List of minor Old Testament figures, A–K

The first appearance describes Ezra, a Jewish reformer, standing up to give a speech, with thirteen other people standing beside him. Anaiah is listed as one of those standing by. The second appearance of the name is in a list of people who signed a covenant between God and the Jewish people. Anak was the father of Ahiman, Sheshai, and Talmai in Numbers 13:22 Anan was one of the Israelites who sealed the covenant after the return from Babylon. Anani is a name which appears in a genealogy in Chronicles. It refers to a descendant of Zerubbabel. According to the Masoretic Text Anani was born six generations after Zerubbabel.

Hellenistic period

Antiochus then banned key Jewish religious rites and traditions in Judea. He may have been attempting to Hellenize the region and unify his empire and the Jewish resistance to this eventually led to an escalation of violence. Whatever the case, tensions between pro and anti-Seleucid Jewish factions led to the 174–135 BC Maccabean Revolt of Judas Maccabeus (whose victory is celebrated in the Jewish festival of Hanukkah). Modern interpretations see this period as a civil war between Hellenized and orthodox forms of Judaism. Out of this revolt was formed an independent Jewish kingdom known as the Hasmonaean Dynasty, which lasted from 165 BC to 63 BC.

Greek language

GreekAncient GreekModern Greek
For the Greek language used during particular eras; see Proto-Greek, Mycenaean Greek, Ancient Greek, Koine Greek, Medieval Greek and Modern Greek.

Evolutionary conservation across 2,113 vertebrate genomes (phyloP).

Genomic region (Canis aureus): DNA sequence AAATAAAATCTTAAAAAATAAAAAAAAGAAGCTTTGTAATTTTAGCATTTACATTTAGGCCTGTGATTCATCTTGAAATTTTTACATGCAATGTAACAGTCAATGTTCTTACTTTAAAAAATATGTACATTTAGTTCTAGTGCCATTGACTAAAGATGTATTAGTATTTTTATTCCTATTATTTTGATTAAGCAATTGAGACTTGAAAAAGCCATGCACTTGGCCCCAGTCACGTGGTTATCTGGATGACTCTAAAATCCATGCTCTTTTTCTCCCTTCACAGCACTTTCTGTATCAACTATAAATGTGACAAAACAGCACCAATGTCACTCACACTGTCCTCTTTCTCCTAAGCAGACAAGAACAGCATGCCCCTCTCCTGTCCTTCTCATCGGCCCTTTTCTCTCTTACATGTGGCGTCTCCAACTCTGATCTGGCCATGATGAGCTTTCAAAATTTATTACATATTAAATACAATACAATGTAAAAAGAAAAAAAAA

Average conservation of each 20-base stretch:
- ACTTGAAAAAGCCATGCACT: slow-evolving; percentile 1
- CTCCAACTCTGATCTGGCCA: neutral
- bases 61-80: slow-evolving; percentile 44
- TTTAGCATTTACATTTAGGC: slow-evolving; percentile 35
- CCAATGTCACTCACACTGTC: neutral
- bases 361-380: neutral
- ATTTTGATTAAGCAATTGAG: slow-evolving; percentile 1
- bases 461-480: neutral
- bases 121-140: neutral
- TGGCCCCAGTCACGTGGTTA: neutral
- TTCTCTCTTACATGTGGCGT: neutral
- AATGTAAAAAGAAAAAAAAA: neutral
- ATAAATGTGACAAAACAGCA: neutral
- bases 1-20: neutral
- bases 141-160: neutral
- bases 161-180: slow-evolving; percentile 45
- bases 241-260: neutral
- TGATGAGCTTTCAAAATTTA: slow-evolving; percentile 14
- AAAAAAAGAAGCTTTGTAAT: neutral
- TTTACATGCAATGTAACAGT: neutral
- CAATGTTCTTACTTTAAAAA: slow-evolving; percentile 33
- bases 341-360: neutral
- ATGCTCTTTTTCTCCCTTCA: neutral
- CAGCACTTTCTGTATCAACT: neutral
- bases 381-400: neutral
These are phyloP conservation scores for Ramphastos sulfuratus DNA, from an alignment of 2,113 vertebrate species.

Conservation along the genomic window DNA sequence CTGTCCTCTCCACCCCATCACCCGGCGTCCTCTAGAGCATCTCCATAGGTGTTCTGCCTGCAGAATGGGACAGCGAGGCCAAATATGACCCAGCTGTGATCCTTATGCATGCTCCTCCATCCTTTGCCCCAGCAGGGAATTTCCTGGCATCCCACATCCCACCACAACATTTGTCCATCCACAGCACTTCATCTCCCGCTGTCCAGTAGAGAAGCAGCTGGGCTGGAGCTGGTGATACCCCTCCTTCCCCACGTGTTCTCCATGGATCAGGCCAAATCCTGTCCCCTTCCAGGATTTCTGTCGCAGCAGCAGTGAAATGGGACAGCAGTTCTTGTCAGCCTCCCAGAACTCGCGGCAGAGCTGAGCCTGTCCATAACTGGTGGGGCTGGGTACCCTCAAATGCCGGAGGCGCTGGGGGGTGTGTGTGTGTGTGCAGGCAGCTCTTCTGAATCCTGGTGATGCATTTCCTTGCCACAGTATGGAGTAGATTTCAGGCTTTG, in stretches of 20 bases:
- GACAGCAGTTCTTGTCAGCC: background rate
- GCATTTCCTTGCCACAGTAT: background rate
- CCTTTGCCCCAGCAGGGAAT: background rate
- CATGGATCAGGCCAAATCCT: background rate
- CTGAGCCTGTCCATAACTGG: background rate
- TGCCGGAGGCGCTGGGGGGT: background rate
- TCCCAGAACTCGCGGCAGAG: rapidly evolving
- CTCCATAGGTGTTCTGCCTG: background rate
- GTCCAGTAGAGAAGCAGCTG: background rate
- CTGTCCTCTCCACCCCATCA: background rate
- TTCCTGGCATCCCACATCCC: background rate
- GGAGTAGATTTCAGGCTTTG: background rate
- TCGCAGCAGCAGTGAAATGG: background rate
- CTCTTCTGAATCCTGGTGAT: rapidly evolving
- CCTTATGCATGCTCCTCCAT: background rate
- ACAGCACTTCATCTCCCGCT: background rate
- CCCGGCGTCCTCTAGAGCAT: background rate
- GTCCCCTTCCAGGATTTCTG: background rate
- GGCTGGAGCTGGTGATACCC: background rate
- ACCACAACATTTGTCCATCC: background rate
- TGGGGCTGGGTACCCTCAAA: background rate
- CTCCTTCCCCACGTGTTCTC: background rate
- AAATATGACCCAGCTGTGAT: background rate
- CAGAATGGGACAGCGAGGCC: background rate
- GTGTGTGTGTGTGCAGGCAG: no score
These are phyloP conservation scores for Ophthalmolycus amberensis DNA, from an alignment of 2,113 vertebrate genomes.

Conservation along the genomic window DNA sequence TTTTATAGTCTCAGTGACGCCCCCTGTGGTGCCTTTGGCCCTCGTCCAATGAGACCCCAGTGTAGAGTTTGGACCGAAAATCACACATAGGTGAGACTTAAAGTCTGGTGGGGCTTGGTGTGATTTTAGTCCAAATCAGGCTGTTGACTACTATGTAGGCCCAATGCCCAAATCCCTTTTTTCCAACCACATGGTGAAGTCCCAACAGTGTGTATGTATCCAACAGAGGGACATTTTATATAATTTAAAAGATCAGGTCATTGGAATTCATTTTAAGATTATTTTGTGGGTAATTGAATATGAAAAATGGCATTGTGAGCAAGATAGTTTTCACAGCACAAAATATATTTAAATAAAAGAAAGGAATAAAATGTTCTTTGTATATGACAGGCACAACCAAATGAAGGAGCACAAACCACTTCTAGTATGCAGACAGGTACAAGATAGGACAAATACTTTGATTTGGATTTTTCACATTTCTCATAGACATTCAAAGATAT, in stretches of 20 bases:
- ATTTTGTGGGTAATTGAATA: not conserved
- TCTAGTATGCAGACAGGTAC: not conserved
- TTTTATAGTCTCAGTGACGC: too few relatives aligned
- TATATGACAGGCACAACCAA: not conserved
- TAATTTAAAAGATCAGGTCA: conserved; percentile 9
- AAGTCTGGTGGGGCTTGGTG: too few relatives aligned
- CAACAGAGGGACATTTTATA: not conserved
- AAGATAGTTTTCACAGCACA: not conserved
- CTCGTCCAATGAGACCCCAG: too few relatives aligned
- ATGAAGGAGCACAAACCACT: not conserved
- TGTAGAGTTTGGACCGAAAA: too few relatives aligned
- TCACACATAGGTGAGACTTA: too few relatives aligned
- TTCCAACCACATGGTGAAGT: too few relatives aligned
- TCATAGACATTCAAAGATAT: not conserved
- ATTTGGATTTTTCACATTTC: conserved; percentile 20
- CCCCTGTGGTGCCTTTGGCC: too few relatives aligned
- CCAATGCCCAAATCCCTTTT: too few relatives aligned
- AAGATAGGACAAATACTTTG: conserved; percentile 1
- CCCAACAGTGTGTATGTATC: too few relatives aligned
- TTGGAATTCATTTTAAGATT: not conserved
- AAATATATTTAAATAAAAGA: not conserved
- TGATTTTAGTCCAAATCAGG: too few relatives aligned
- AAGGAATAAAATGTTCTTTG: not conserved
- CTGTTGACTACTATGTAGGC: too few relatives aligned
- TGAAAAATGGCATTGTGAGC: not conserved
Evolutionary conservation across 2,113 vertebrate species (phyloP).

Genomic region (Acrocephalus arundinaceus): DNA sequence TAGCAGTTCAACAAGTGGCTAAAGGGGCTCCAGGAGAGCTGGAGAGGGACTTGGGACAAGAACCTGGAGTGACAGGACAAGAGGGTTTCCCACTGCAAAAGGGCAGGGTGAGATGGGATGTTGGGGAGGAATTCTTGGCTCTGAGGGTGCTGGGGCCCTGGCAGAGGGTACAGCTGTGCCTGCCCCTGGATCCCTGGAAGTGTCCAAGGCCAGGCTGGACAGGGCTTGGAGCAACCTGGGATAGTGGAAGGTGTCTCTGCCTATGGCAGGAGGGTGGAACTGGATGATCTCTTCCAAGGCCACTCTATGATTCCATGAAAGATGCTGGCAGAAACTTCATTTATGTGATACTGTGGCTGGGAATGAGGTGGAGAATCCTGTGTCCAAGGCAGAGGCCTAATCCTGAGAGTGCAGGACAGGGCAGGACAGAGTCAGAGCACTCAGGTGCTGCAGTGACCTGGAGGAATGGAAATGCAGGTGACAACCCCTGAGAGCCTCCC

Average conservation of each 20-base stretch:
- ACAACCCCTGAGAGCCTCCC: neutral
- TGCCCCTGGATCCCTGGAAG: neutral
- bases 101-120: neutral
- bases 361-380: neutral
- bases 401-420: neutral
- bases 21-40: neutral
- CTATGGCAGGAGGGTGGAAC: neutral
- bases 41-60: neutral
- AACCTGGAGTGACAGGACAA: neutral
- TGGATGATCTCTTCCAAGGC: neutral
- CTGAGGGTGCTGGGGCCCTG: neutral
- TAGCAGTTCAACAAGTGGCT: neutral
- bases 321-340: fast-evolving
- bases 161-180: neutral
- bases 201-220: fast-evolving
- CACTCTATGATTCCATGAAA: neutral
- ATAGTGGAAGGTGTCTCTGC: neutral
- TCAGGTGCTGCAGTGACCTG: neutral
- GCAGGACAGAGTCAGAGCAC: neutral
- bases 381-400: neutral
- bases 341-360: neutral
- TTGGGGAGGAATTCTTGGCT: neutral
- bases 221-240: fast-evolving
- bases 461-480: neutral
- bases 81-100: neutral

Alexander the Great

AlexanderAlexander of MacedonAlexander III
Alexander III of Macedon (20/21 July 356 BC – 10/11 June 323 BC), commonly known as Alexander the Great, was a king (basileus) of the ancient Greek kingdom of Macedon and a member of the Argead dynasty. He was born in Pella in 356 BC and succeeded his father Philip II to the throne at the age of 20. He spent most of his ruling years on an unprecedented military campaign through Asia and northeast Africa, and he created one of the largest empires of the ancient world by the age of thirty, stretching from Greece to northwestern India. He was undefeated in battle and is widely considered one of history's most successful military commanders.


Jason and the ArgonautsGiasoneJason and the Golden Fleece
Jason (Ancient Greek: Ἰάσων Iásōn ) was an ancient Greek mythological hero who was the leader of the Argonauts whose quest for the Golden Fleece featured in Greek literature. He was the son of Aeson, the rightful king of Iolcos. He was married to the sorceress Medea. He was also the great-grandson of the messenger god Hermes, through his mother's side.

Antigonid dynasty

AntigonidAntigonidsAntigonid Kingdom
The Antigonid dynasty was a dynasty of Hellenistic kings descended from Alexander the Great's general Antigonus I Monophthalmus ("the One-eyed").


Apollo CarneiusPhoebusApollo Pythius
Apollo (Attic, Ionic, and Homeric Greek: Ἀπόλλων, Apollōn (GEN Ἀπόλλωνος) is one of the most important and complex of the Olympian deities in classical Greek and Roman religion and Greek and Roman mythology. The national divinity of the Greeks, Apollo has been variously recognized as a god of music, truth and prophecy, healing, the sun and light, plague, poetry, and more. Apollo is the son of Zeus and Leto, and has a twin sister, the chaste huntress Artemis. Seen as the most beautiful god and the ideal of the kouros (a beardless, athletic youth), Apollo is considered to be the most Greek of all gods. Apollo is known in Greek-influenced Etruscan mythology as Apulu.

Acts of the Apostles

ActsBook of ActsAc